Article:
On Sunday, Adam Goldman of the Associated Press broke new details about a 2002 torture-homicide of an Afghan CIA detainee at the infamous "Salt Pit" near Kabul, one of several that occurred in CIA custody from 2002 to 2004. The new report raises questions about the investigation of the death and about accountability generally for past CIA abuses.
The Washington Post first reported on the homicide in 2005, but until now it was only known that the man killed was an Afghan and that he had possibly died of exposure to cold. AP now reveals his name—Gul Rahman—and that he had been through several weeks of interrogation when, shackled and half-naked, he died of hypothermia early in the morning of Nov. 20, 2002. We also learn that Rahman was not a member of al-Qaida, but rather an Afghan insurgent in Hizb-i-Islami, a mujahedeen group headed by the warlord Gulbuddin Hekmatyar. (Ironic twist: Hekmatyar's group received hundreds of millions of dollars in CIA assistance in the 1980s; it was one of the CIA's most favored mujahedeen groups. It's also in the news now for offering Karzai a peace plan.)
The facts of Rahman's death suggest at least a negligent homicide, but as AP reports, it appears no one was ever punished for Rahman's death. Why not? The answer may lie with an obscure word in a little-noticed footnote in a recently declassified memo sent to a Department of Justice Office of Professional Responsibility. Page 29, Footnote 28 of the memo, submitted in 2009 by lawyers for former administration lawyer Jay Bybee, refers to a "declinationmemorandumprepared by the CIA's Counterterrorism Section regarding the death of Gul Rahman."
The word pops up in other sections of the OPR report and other declassified documents, also in the context of interrogations. On Page 38 of the OPR report, one can read about the CIA in early 2002 asking for an "advance declination" from the criminal division of the Justice Department, for proposed interrogation techniques for Abu Zubaydah, the CIA's first detainee, including mock burial, binding in painful positions, deprivation of sleep for multiple days, being thrown into walls, and water-boarding. Marcy Wheeler lists on Emptywheel other documents in which lawyers discuss "declination letters," "pre-activity declination memos," and "declination decisions" in the context of proposed interrogations of other so-called high-value detainees (see one example here).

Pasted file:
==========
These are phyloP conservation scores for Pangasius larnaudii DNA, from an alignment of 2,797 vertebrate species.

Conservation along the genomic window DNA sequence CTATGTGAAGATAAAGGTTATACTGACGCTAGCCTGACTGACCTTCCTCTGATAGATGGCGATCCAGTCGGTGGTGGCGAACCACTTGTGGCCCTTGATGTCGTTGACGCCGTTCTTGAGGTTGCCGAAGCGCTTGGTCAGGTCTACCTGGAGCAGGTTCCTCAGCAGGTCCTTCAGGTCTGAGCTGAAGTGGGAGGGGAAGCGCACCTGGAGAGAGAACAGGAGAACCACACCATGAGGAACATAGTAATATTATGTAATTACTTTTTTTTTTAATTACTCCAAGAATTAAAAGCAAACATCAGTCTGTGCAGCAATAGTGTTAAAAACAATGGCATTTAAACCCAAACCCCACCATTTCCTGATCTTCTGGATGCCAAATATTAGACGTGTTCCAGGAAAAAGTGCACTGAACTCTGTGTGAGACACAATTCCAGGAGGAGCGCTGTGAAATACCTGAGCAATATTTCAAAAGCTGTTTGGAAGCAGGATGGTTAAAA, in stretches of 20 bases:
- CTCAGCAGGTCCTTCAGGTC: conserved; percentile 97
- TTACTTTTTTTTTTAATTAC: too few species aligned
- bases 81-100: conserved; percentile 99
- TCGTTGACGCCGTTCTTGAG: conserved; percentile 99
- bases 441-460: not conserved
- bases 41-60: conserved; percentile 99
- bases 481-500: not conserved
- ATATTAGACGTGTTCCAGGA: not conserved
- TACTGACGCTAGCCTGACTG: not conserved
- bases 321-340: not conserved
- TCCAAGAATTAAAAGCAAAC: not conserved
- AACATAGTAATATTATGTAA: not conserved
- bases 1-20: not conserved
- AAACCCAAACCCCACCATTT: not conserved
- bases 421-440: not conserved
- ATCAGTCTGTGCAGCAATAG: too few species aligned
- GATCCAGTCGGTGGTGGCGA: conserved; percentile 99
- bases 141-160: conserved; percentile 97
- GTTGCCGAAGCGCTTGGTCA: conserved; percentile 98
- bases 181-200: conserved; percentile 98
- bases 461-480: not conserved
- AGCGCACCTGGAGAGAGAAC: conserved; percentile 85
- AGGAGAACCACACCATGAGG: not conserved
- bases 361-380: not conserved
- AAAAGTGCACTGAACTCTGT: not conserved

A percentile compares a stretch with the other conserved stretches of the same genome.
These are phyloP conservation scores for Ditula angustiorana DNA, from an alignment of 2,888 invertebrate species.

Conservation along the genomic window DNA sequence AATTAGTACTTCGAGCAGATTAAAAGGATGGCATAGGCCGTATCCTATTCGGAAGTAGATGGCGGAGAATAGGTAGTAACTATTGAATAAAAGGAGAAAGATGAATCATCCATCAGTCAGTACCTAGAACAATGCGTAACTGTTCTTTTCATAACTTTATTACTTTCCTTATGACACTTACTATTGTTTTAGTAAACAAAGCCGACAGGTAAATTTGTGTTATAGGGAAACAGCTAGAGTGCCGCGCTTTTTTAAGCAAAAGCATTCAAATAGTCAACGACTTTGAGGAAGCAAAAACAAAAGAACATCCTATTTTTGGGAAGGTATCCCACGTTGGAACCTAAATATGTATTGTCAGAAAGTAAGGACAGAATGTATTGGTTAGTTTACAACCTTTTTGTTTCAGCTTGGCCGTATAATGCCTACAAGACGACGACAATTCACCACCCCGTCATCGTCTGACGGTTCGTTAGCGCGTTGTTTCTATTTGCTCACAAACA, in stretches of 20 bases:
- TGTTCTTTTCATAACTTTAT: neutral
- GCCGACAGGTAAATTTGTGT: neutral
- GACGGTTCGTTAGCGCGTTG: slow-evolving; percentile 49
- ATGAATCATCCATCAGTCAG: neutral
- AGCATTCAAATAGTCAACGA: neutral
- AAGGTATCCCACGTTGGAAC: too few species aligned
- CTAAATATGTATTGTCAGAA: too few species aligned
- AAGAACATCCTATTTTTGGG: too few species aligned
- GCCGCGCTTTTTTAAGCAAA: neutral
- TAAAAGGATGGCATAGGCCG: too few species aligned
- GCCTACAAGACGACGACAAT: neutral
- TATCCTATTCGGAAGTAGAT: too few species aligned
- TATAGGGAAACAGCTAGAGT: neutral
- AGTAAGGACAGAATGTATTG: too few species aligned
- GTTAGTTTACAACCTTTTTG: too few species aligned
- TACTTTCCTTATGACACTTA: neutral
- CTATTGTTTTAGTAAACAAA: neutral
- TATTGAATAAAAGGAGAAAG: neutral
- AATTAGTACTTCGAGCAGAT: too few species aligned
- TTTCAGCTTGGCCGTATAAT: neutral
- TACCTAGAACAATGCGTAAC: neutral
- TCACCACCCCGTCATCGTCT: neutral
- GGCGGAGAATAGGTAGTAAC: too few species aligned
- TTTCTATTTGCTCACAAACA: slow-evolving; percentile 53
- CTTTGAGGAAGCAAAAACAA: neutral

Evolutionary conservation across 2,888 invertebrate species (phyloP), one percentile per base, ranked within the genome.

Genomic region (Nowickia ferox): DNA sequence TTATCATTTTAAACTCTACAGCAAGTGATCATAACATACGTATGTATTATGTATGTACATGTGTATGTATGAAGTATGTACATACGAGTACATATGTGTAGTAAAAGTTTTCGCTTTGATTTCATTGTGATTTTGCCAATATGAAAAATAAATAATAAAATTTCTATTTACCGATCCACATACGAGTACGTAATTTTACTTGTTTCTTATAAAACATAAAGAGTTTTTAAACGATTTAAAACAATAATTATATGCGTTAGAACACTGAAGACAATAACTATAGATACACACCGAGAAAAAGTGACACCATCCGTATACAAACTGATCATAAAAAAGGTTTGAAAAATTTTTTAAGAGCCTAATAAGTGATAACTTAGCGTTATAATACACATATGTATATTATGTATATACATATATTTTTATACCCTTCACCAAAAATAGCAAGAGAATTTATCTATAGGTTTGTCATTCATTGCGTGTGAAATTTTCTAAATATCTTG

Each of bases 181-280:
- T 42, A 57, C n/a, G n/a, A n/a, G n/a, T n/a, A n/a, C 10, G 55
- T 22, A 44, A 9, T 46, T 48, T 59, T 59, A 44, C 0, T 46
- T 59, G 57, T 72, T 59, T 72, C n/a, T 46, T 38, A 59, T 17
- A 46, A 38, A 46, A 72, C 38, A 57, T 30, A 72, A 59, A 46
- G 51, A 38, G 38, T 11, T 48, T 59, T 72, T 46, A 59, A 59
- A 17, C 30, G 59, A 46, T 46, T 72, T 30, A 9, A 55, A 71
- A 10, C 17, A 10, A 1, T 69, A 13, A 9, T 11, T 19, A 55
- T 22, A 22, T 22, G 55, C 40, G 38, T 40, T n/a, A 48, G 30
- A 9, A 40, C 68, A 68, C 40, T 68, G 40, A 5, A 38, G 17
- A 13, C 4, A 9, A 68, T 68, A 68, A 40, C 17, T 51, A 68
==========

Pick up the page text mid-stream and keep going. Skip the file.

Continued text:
What's a declination? The answer—in the context of the CIA, torture, and homicides—is troubling. The word declination in law is similar to the word indulgence in Catholicism; it's about avoiding eternal damnation by obtaining forgiveness for your sins.
Declinations are typically used in garden-variety criminal cases when potential defendants who have survived investigation wish to confirm that they won't be indicted. An attorney for a business client might seek a declination from DoJ in the context of a tax case. With, say, a client under investigation for using a dodgy tax shelter, a lawyer might say: "Hey, let's ask the prosecutors about you, if they're formally declining to prosecute, we'll get something in writing—a declination letter—and you can sleep at night." (Declinations to prosecute can also be part of plea agreements.) The business is somewhat shady: The very fact a client needs a declination letter can suggest legal shenanigans occurred. Prosecutors can still choose to indict later if new facts emerge, but the declination itself, once given, serves as exculpatory in the hands of a good defense attorney.
In the context of interrogation, torture, and homicide, the word becomes even more sinister. The declination memo "regarding Gul Rahman's death" was essentially an after-the-fact blessing for Rahman's killer, in the form of a memo stating that DoJ would not prosecute the officers responsible. It is clear from Page 95 of the OPR report that in several cases (perhaps this one included) the criminal division of DoJ provided declinations in cases of detainee abuse, thus giving individual officers de facto immunity from criminal prosecution. Even if the DoJ later decides to prosecute—and the Obama DoJ in fact announced in 2009 that it was reopening investigations into several CIA cases—an earlier declination can be used by defense counsel as a partial shield. To this day, not a single CIA officer has been prosecuted for detainee abuse (although a CIA contractor assigned to a military unit in eastern Afghanistan was prosecuted for assault in a case that occurred in 2003). The Gul Rahman case suggests that declinations may have been handed out not as objective conclusions from the DoJ criminal division but as after-the-fact immunities—almost like pardons.